Cultivating Family Resilience That Pushes Your Ministry Forward

Here are five things you can do to help your family build resilience. (Pexels)

I remember the day I told my son that even if he were a criminal in jail, I would still love him.

He had made a teenage kind of mistake, and we were working through the aftermath. After I affirmed my love for him, I saw him stand up, go out and do the right thing, and navigate his way through the rest of his young adult years with wisdom and godliness.

What made him resilient in the face of teenage failure?

My wife led our children's ministry for 23 years. Pretty routinely she became overburdened by it and was tempted to quit. Every time, she sought the Lord, and He sent her back into the battle with passages like these from the Bible.

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1 Corinthians 3:11-15

For no one can lay another foundation than that which was laid, which is Jesus Christ. Now if anyone builds on this foundation with gold, silver, precious stones, wood, hay, or stubble,  each one's work will be revealed. For the Day will declare it, because it will be revealed by fire, and the fire will test what sort of work each has done. If anyone's work which he has built on the foundation endures, he will receive a reward. If anyone's work is burned, he will suffer loss. But he himself will be saved, still going through the fire.

Hebrews 12:1-3:

Therefore, since we are encompassed with such a great cloud of witnesses, let us also lay aside every weight and the sin that so easily entangles us, and let us run with endurance the race that is set before us. Let us look to Jesus, the author and finisher of our faith, who for the joy that was set before Him endured the cross, despising the shame, and is seated at the right hand of the throne of God. For consider Him who endured such hostility from sinners against Himself, lest you become weary and your hearts give up.

The Question of the Day

How can you help your family stand up under the pressure of ministry? What makes pastors' families resilient?

5 Major Challenges Faced by Ministry Families

According to Resilient Ministry: What Pastors Told Us About Surviving and Thriving, by Burns, Chapman and Guthrie, ministry families face five stressors:

1. Normal family life.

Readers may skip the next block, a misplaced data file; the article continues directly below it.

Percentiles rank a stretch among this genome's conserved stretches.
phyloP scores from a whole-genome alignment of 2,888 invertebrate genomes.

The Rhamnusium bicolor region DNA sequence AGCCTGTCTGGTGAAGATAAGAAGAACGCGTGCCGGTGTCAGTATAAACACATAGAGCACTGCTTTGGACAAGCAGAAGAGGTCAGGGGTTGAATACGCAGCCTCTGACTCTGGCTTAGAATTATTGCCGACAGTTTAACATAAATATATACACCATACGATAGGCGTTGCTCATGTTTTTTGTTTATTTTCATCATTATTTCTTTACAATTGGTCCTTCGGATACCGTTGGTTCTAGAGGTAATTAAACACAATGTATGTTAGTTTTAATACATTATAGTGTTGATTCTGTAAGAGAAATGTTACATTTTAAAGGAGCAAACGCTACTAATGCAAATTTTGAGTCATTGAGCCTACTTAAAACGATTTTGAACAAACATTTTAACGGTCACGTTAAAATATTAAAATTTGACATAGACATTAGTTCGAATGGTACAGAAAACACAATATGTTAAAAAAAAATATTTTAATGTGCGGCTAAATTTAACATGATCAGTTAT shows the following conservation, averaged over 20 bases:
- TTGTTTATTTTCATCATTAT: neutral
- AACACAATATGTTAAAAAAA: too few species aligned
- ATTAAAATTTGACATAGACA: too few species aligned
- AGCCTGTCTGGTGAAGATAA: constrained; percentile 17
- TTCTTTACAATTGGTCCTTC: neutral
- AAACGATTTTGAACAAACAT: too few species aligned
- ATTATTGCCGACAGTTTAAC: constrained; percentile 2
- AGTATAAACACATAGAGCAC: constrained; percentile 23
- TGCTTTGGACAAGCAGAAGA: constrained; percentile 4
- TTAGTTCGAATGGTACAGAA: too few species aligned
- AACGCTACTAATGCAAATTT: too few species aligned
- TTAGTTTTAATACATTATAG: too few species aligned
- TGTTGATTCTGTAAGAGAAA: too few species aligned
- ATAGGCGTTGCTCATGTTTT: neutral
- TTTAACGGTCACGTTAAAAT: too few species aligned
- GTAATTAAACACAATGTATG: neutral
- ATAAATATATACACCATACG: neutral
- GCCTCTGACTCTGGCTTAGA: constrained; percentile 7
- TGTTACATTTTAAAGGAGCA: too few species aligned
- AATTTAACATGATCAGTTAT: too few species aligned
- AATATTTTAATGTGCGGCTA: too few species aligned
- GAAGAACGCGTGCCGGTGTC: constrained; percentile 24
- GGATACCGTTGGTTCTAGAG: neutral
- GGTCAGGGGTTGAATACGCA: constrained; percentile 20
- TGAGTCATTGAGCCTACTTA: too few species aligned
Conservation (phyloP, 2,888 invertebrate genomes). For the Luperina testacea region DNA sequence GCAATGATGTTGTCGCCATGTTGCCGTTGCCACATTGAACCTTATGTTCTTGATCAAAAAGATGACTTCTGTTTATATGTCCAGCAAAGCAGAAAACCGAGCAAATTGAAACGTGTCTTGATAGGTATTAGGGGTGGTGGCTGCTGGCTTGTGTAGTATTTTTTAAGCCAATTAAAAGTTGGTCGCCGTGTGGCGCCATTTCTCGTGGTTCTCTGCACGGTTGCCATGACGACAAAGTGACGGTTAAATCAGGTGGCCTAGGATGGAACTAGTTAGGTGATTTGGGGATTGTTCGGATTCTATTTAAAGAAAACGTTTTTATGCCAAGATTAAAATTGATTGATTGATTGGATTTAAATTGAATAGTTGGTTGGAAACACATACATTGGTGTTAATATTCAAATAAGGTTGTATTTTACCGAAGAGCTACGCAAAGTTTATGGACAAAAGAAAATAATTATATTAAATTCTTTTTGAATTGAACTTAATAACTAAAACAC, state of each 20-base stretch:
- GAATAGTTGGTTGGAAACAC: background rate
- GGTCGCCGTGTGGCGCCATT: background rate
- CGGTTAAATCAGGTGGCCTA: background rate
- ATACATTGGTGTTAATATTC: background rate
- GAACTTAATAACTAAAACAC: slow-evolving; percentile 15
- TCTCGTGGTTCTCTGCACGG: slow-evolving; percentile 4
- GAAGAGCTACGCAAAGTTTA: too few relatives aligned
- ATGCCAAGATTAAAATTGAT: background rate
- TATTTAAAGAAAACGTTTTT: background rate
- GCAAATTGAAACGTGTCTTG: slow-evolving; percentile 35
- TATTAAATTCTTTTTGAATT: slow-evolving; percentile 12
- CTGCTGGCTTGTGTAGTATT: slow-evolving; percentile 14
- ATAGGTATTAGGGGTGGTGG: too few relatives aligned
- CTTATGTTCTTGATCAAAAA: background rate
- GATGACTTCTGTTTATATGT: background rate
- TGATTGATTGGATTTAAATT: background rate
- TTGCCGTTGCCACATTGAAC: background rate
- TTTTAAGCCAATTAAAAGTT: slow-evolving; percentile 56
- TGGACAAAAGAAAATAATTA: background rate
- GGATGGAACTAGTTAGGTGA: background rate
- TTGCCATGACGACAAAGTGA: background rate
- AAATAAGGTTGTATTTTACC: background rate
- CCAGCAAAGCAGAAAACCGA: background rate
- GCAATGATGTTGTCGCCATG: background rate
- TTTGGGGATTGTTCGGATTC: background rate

Everyone experiences the challenges of raising kids, working, having a good marriage, extended family drama, health issues, financial challenges and so on. It's normal that our lives require more of us than we can easily handle.

But ministry families also face challenges that are specific to being in ministry.

2. Always being on.

Ministry is a lifestyle, not a job, and it's hard to turn it off when you drive home. Especially when you're going back in a couple of hours to lead the Wednesday night Bible study.

Resilience drains away when you don't turn work off. When you always feel the pressure. You may be at home, but you're still troubled by the church finances or the conversation you had earlier that day, or your sermon this weekend.

When you're on all the time, it's hard to know if your loyalties lie with your family or the church.

3. Bearing others' expectations.

One time, my pre-teen daughter told me that someone in our congregation made a comment about the way she was acting. I told her that she needed to be respectful, but other people didn't get to lay their rules on us.

I didn't like it when well-meaning people in our congregation felt free to parent my kids. It's stifling to be corrected or criticized by random adults when you're just a kid being a kid. That's one of the reasons preacher's kids get rebellious.

We didn't usually squash others' expectations in their face, but later, privately, we would tell our kids that we are our own family, and we decide what is right for us.

But I also remember using others' interest in my kids' lives to my parenting advantage and telling them later, when they were teenagers, "Don't think you can do anything in this town I wouldn't hear about."

Raising resilient PKs is finding the balance between the loving support of being in community, yet not accepting the weight of other people's expectations.

4. You're not supposed to have problems.

That might be ridiculous. Of course we have problems.

We're just not supposed to talk about them.

My wife learned early on that people didn't want to know how she was doing—unless it was good. They want her to listen and support them in their struggles. It's true friends who will ask a question about how she is doing and want an honest answer.

5. Your wife is your confidant.

And she should be. But what does she do with the angst that you share with her?

You may work it out with that difficult person, but she is still carrying it and has no one to talk to and no way to settle it.

You may be over it, but she still carries what you tell her.

Dangers Follow when these Ministry Challenges aren't Handled

Your marriage gets in trouble. Your kids hate church.